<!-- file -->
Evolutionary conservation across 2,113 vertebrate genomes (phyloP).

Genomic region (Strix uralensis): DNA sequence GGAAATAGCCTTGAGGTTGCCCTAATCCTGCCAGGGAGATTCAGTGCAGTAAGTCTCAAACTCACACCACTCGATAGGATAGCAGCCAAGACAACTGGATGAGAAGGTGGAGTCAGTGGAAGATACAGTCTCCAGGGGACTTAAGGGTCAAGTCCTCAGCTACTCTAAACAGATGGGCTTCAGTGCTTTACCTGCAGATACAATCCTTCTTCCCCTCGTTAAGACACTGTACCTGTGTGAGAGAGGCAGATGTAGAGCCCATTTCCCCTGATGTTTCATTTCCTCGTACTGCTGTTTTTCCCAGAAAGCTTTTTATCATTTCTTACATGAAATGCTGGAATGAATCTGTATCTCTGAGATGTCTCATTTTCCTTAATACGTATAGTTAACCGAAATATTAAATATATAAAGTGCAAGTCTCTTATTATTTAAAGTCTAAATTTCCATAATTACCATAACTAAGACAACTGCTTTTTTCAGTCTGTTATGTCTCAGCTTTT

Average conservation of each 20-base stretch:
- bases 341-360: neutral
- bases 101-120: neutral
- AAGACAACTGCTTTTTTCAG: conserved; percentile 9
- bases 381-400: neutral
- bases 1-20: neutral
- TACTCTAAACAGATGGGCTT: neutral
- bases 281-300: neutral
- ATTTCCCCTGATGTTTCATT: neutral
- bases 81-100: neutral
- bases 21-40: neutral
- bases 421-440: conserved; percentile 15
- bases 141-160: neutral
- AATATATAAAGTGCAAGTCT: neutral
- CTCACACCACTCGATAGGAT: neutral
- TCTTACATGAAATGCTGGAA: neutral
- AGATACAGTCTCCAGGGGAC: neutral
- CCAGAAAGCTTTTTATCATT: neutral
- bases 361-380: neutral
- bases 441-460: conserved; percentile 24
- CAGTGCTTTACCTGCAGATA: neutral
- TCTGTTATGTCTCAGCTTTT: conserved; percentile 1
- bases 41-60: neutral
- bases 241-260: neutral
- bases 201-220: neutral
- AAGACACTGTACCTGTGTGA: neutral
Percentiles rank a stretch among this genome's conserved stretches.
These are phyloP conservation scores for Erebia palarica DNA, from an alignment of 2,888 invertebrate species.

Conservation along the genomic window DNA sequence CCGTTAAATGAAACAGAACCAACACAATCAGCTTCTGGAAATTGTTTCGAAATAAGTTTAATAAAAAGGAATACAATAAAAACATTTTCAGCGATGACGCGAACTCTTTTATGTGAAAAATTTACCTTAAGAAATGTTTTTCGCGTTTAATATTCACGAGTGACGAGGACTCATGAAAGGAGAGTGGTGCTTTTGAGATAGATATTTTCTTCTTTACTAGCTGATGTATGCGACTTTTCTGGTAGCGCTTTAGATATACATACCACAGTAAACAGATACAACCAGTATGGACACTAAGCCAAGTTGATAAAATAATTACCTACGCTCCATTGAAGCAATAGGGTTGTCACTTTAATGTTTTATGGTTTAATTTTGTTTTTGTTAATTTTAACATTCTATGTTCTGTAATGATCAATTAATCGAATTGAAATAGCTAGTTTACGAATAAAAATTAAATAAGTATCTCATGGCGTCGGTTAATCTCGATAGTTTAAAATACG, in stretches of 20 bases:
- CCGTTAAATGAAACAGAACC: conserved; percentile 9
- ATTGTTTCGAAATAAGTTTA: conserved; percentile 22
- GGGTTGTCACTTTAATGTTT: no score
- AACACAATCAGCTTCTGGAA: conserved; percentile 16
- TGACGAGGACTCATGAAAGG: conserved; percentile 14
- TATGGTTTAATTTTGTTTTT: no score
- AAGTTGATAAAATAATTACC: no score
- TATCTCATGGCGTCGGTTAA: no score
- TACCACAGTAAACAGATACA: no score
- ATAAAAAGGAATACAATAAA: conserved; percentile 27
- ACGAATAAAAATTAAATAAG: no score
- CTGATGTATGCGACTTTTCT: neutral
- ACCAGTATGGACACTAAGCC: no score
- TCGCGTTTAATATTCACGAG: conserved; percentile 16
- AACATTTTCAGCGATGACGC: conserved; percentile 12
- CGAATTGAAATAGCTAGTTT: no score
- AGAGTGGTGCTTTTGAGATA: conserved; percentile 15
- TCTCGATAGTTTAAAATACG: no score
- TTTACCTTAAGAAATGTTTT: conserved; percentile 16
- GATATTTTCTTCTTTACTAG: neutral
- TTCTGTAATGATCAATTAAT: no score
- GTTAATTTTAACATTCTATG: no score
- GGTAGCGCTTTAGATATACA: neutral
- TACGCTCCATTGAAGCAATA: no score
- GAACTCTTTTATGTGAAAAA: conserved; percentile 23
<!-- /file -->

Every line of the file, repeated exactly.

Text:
Evolutionary conservation across 2,113 vertebrate genomes (phyloP).

Genomic region (Strix uralensis): DNA sequence GGAAATAGCCTTGAGGTTGCCCTAATCCTGCCAGGGAGATTCAGTGCAGTAAGTCTCAAACTCACACCACTCGATAGGATAGCAGCCAAGACAACTGGATGAGAAGGTGGAGTCAGTGGAAGATACAGTCTCCAGGGGACTTAAGGGTCAAGTCCTCAGCTACTCTAAACAGATGGGCTTCAGTGCTTTACCTGCAGATACAATCCTTCTTCCCCTCGTTAAGACACTGTACCTGTGTGAGAGAGGCAGATGTAGAGCCCATTTCCCCTGATGTTTCATTTCCTCGTACTGCTGTTTTTCCCAGAAAGCTTTTTATCATTTCTTACATGAAATGCTGGAATGAATCTGTATCTCTGAGATGTCTCATTTTCCTTAATACGTATAGTTAACCGAAATATTAAATATATAAAGTGCAAGTCTCTTATTATTTAAAGTCTAAATTTCCATAATTACCATAACTAAGACAACTGCTTTTTTCAGTCTGTTATGTCTCAGCTTTT

Average conservation of each 20-base stretch:
- bases 341-360: neutral
- bases 101-120: neutral
- AAGACAACTGCTTTTTTCAG: conserved; percentile 9
- bases 381-400: neutral
- bases 1-20: neutral
- TACTCTAAACAGATGGGCTT: neutral
- bases 281-300: neutral
- ATTTCCCCTGATGTTTCATT: neutral
- bases 81-100: neutral
- bases 21-40: neutral
- bases 421-440: conserved; percentile 15
- bases 141-160: neutral
- AATATATAAAGTGCAAGTCT: neutral
- CTCACACCACTCGATAGGAT: neutral
- TCTTACATGAAATGCTGGAA: neutral
- AGATACAGTCTCCAGGGGAC: neutral
- CCAGAAAGCTTTTTATCATT: neutral
- bases 361-380: neutral
- bases 441-460: conserved; percentile 24
- CAGTGCTTTACCTGCAGATA: neutral
- TCTGTTATGTCTCAGCTTTT: conserved; percentile 1
- bases 41-60: neutral
- bases 241-260: neutral
- bases 201-220: neutral
- AAGACACTGTACCTGTGTGA: neutral
Percentiles rank a stretch among this genome's conserved stretches.
These are phyloP conservation scores for Erebia palarica DNA, from an alignment of 2,888 invertebrate species.

Conservation along the genomic window DNA sequence CCGTTAAATGAAACAGAACCAACACAATCAGCTTCTGGAAATTGTTTCGAAATAAGTTTAATAAAAAGGAATACAATAAAAACATTTTCAGCGATGACGCGAACTCTTTTATGTGAAAAATTTACCTTAAGAAATGTTTTTCGCGTTTAATATTCACGAGTGACGAGGACTCATGAAAGGAGAGTGGTGCTTTTGAGATAGATATTTTCTTCTTTACTAGCTGATGTATGCGACTTTTCTGGTAGCGCTTTAGATATACATACCACAGTAAACAGATACAACCAGTATGGACACTAAGCCAAGTTGATAAAATAATTACCTACGCTCCATTGAAGCAATAGGGTTGTCACTTTAATGTTTTATGGTTTAATTTTGTTTTTGTTAATTTTAACATTCTATGTTCTGTAATGATCAATTAATCGAATTGAAATAGCTAGTTTACGAATAAAAATTAAATAAGTATCTCATGGCGTCGGTTAATCTCGATAGTTTAAAATACG, in stretches of 20 bases:
- CCGTTAAATGAAACAGAACC: conserved; percentile 9
- ATTGTTTCGAAATAAGTTTA: conserved; percentile 22
- GGGTTGTCACTTTAATGTTT: no score
- AACACAATCAGCTTCTGGAA: conserved; percentile 16
- TGACGAGGACTCATGAAAGG: conserved; percentile 14
- TATGGTTTAATTTTGTTTTT: no score
- AAGTTGATAAAATAATTACC: no score
- TATCTCATGGCGTCGGTTAA: no score
- TACCACAGTAAACAGATACA: no score
- ATAAAAAGGAATACAATAAA: conserved; percentile 27
- ACGAATAAAAATTAAATAAG: no score
- CTGATGTATGCGACTTTTCT: neutral
- ACCAGTATGGACACTAAGCC: no score
- TCGCGTTTAATATTCACGAG: conserved; percentile 16
- AACATTTTCAGCGATGACGC: conserved; percentile 12
- CGAATTGAAATAGCTAGTTT: no score
- AGAGTGGTGCTTTTGAGATA: conserved; percentile 15
- TCTCGATAGTTTAAAATACG: no score
- TTTACCTTAAGAAATGTTTT: conserved; percentile 16
- GATATTTTCTTCTTTACTAG: neutral
- TTCTGTAATGATCAATTAAT: no score
- GTTAATTTTAACATTCTATG: no score
- GGTAGCGCTTTAGATATACA: neutral
- TACGCTCCATTGAAGCAATA: no score
- GAACTCTTTTATGTGAAAAA: conserved; percentile 23